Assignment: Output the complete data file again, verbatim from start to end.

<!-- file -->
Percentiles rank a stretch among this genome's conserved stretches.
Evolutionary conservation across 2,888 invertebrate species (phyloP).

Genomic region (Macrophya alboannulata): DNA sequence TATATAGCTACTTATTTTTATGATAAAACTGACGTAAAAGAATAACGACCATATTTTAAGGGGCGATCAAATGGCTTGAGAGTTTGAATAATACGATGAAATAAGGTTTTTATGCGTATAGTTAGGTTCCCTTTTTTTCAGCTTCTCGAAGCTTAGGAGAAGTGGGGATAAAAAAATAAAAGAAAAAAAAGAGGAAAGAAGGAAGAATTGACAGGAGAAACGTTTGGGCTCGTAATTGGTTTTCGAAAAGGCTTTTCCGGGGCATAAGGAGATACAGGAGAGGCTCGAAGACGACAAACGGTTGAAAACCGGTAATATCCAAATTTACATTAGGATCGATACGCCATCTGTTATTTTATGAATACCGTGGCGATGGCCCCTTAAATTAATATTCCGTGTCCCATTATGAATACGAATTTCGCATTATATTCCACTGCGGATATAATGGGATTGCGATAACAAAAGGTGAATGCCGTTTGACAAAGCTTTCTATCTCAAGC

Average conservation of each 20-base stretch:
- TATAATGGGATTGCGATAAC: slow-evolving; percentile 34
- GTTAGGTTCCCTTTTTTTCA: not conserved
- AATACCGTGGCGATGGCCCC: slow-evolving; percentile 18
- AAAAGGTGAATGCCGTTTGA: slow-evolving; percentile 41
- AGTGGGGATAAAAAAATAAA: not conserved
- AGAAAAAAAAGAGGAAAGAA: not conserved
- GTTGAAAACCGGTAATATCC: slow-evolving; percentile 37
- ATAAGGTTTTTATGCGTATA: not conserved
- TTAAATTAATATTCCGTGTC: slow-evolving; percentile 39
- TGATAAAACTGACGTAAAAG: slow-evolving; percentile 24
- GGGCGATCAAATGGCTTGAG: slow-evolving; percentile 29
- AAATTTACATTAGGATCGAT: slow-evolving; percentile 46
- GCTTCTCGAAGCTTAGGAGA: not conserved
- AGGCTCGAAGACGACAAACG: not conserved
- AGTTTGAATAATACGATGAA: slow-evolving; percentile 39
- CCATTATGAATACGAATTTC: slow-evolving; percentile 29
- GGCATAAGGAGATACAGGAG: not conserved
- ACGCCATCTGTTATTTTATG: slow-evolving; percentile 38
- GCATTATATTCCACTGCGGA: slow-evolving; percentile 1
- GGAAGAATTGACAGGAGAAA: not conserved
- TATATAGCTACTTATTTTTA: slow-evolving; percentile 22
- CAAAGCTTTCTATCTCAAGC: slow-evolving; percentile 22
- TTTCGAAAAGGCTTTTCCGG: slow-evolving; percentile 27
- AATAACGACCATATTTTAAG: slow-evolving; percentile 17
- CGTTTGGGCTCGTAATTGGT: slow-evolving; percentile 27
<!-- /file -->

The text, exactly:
Percentiles rank a stretch among this genome's conserved stretches.
Evolutionary conservation across 2,888 invertebrate species (phyloP).

Genomic region (Macrophya alboannulata): DNA sequence TATATAGCTACTTATTTTTATGATAAAACTGACGTAAAAGAATAACGACCATATTTTAAGGGGCGATCAAATGGCTTGAGAGTTTGAATAATACGATGAAATAAGGTTTTTATGCGTATAGTTAGGTTCCCTTTTTTTCAGCTTCTCGAAGCTTAGGAGAAGTGGGGATAAAAAAATAAAAGAAAAAAAAGAGGAAAGAAGGAAGAATTGACAGGAGAAACGTTTGGGCTCGTAATTGGTTTTCGAAAAGGCTTTTCCGGGGCATAAGGAGATACAGGAGAGGCTCGAAGACGACAAACGGTTGAAAACCGGTAATATCCAAATTTACATTAGGATCGATACGCCATCTGTTATTTTATGAATACCGTGGCGATGGCCCCTTAAATTAATATTCCGTGTCCCATTATGAATACGAATTTCGCATTATATTCCACTGCGGATATAATGGGATTGCGATAACAAAAGGTGAATGCCGTTTGACAAAGCTTTCTATCTCAAGC

Average conservation of each 20-base stretch:
- TATAATGGGATTGCGATAAC: slow-evolving; percentile 34
- GTTAGGTTCCCTTTTTTTCA: not conserved
- AATACCGTGGCGATGGCCCC: slow-evolving; percentile 18
- AAAAGGTGAATGCCGTTTGA: slow-evolving; percentile 41
- AGTGGGGATAAAAAAATAAA: not conserved
- AGAAAAAAAAGAGGAAAGAA: not conserved
- GTTGAAAACCGGTAATATCC: slow-evolving; percentile 37
- ATAAGGTTTTTATGCGTATA: not conserved
- TTAAATTAATATTCCGTGTC: slow-evolving; percentile 39
- TGATAAAACTGACGTAAAAG: slow-evolving; percentile 24
- GGGCGATCAAATGGCTTGAG: slow-evolving; percentile 29
- AAATTTACATTAGGATCGAT: slow-evolving; percentile 46
- GCTTCTCGAAGCTTAGGAGA: not conserved
- AGGCTCGAAGACGACAAACG: not conserved
- AGTTTGAATAATACGATGAA: slow-evolving; percentile 39
- CCATTATGAATACGAATTTC: slow-evolving; percentile 29
- GGCATAAGGAGATACAGGAG: not conserved
- ACGCCATCTGTTATTTTATG: slow-evolving; percentile 38
- GCATTATATTCCACTGCGGA: slow-evolving; percentile 1
- GGAAGAATTGACAGGAGAAA: not conserved
- TATATAGCTACTTATTTTTA: slow-evolving; percentile 22
- CAAAGCTTTCTATCTCAAGC: slow-evolving; percentile 22
- TTTCGAAAAGGCTTTTCCGG: slow-evolving; percentile 27
- AATAACGACCATATTTTAAG: slow-evolving; percentile 17
- CGTTTGGGCTCGTAATTGGT: slow-evolving; percentile 27